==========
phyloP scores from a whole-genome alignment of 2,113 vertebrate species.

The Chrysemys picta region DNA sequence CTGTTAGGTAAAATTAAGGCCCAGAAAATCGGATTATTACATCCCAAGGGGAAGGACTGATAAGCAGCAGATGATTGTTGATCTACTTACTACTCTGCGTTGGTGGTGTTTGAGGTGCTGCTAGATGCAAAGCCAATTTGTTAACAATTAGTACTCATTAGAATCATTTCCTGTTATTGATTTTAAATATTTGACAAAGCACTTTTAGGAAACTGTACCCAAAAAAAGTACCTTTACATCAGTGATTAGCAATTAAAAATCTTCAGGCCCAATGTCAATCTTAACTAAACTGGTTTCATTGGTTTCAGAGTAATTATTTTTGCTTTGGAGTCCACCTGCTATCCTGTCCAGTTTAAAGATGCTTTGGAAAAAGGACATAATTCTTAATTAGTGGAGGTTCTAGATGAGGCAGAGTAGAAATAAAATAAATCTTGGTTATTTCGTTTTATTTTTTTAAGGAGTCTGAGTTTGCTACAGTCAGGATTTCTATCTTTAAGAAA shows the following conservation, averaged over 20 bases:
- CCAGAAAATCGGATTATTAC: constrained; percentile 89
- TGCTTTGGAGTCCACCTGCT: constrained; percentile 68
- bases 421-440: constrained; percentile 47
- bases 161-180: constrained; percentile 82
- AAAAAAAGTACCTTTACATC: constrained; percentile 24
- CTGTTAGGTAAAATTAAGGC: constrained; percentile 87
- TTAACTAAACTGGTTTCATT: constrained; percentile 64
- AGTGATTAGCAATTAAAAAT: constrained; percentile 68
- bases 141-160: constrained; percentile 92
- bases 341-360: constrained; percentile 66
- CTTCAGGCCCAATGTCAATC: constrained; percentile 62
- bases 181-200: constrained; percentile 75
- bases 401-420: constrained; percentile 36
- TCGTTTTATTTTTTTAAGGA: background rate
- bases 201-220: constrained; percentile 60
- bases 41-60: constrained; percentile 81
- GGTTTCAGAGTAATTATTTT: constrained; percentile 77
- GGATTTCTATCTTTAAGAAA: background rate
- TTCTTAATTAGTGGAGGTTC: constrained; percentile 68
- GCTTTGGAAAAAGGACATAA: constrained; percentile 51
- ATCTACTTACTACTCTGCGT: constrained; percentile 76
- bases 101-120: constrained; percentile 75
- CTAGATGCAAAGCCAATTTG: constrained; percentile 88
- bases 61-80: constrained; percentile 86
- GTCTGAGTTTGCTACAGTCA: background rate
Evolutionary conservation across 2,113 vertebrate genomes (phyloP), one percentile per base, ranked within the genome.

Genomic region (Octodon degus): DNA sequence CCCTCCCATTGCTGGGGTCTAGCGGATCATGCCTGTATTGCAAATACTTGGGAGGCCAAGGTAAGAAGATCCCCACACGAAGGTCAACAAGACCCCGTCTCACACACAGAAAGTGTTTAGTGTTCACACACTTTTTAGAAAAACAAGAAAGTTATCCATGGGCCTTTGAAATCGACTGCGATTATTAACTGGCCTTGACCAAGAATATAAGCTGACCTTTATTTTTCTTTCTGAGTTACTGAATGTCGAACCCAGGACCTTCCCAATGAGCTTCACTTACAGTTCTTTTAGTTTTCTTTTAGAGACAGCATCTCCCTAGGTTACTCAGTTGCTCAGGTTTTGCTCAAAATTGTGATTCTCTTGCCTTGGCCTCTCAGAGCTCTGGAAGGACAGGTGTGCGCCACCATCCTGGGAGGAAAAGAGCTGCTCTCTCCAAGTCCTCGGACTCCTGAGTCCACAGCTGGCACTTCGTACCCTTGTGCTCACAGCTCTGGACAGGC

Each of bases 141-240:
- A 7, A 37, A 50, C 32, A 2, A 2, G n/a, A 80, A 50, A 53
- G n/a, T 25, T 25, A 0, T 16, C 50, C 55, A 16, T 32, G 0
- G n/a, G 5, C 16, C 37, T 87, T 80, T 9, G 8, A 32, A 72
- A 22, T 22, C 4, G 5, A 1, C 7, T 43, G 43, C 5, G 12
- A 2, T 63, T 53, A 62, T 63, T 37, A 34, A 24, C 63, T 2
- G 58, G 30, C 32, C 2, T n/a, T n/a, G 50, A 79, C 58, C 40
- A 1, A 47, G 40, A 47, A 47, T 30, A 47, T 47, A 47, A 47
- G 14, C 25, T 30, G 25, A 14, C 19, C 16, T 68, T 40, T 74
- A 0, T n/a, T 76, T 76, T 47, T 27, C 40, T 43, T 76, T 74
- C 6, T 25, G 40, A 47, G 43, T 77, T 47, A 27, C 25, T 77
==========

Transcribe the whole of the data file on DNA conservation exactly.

phyloP scores from a whole-genome alignment of 2,113 vertebrate species.

The Chrysemys picta region DNA sequence CTGTTAGGTAAAATTAAGGCCCAGAAAATCGGATTATTACATCCCAAGGGGAAGGACTGATAAGCAGCAGATGATTGTTGATCTACTTACTACTCTGCGTTGGTGGTGTTTGAGGTGCTGCTAGATGCAAAGCCAATTTGTTAACAATTAGTACTCATTAGAATCATTTCCTGTTATTGATTTTAAATATTTGACAAAGCACTTTTAGGAAACTGTACCCAAAAAAAGTACCTTTACATCAGTGATTAGCAATTAAAAATCTTCAGGCCCAATGTCAATCTTAACTAAACTGGTTTCATTGGTTTCAGAGTAATTATTTTTGCTTTGGAGTCCACCTGCTATCCTGTCCAGTTTAAAGATGCTTTGGAAAAAGGACATAATTCTTAATTAGTGGAGGTTCTAGATGAGGCAGAGTAGAAATAAAATAAATCTTGGTTATTTCGTTTTATTTTTTTAAGGAGTCTGAGTTTGCTACAGTCAGGATTTCTATCTTTAAGAAA shows the following conservation, averaged over 20 bases:
- CCAGAAAATCGGATTATTAC: constrained; percentile 89
- TGCTTTGGAGTCCACCTGCT: constrained; percentile 68
- bases 421-440: constrained; percentile 47
- bases 161-180: constrained; percentile 82
- AAAAAAAGTACCTTTACATC: constrained; percentile 24
- CTGTTAGGTAAAATTAAGGC: constrained; percentile 87
- TTAACTAAACTGGTTTCATT: constrained; percentile 64
- AGTGATTAGCAATTAAAAAT: constrained; percentile 68
- bases 141-160: constrained; percentile 92
- bases 341-360: constrained; percentile 66
- CTTCAGGCCCAATGTCAATC: constrained; percentile 62
- bases 181-200: constrained; percentile 75
- bases 401-420: constrained; percentile 36
- TCGTTTTATTTTTTTAAGGA: background rate
- bases 201-220: constrained; percentile 60
- bases 41-60: constrained; percentile 81
- GGTTTCAGAGTAATTATTTT: constrained; percentile 77
- GGATTTCTATCTTTAAGAAA: background rate
- TTCTTAATTAGTGGAGGTTC: constrained; percentile 68
- GCTTTGGAAAAAGGACATAA: constrained; percentile 51
- ATCTACTTACTACTCTGCGT: constrained; percentile 76
- bases 101-120: constrained; percentile 75
- CTAGATGCAAAGCCAATTTG: constrained; percentile 88
- bases 61-80: constrained; percentile 86
- GTCTGAGTTTGCTACAGTCA: background rate
Evolutionary conservation across 2,113 vertebrate genomes (phyloP), one percentile per base, ranked within the genome.

Genomic region (Octodon degus): DNA sequence CCCTCCCATTGCTGGGGTCTAGCGGATCATGCCTGTATTGCAAATACTTGGGAGGCCAAGGTAAGAAGATCCCCACACGAAGGTCAACAAGACCCCGTCTCACACACAGAAAGTGTTTAGTGTTCACACACTTTTTAGAAAAACAAGAAAGTTATCCATGGGCCTTTGAAATCGACTGCGATTATTAACTGGCCTTGACCAAGAATATAAGCTGACCTTTATTTTTCTTTCTGAGTTACTGAATGTCGAACCCAGGACCTTCCCAATGAGCTTCACTTACAGTTCTTTTAGTTTTCTTTTAGAGACAGCATCTCCCTAGGTTACTCAGTTGCTCAGGTTTTGCTCAAAATTGTGATTCTCTTGCCTTGGCCTCTCAGAGCTCTGGAAGGACAGGTGTGCGCCACCATCCTGGGAGGAAAAGAGCTGCTCTCTCCAAGTCCTCGGACTCCTGAGTCCACAGCTGGCACTTCGTACCCTTGTGCTCACAGCTCTGGACAGGC

Each of bases 141-240:
- A 7, A 37, A 50, C 32, A 2, A 2, G n/a, A 80, A 50, A 53
- G n/a, T 25, T 25, A 0, T 16, C 50, C 55, A 16, T 32, G 0
- G n/a, G 5, C 16, C 37, T 87, T 80, T 9, G 8, A 32, A 72
- A 22, T 22, C 4, G 5, A 1, C 7, T 43, G 43, C 5, G 12
- A 2, T 63, T 53, A 62, T 63, T 37, A 34, A 24, C 63, T 2
- G 58, G 30, C 32, C 2, T n/a, T n/a, G 50, A 79, C 58, C 40
- A 1, A 47, G 40, A 47, A 47, T 30, A 47, T 47, A 47, A 47
- G 14, C 25, T 30, G 25, A 14, C 19, C 16, T 68, T 40, T 74
- A 0, T n/a, T 76, T 76, T 47, T 27, C 40, T 43, T 76, T 74
- C 6, T 25, G 40, A 47, G 43, T 77, T 47, A 27, C 25, T 77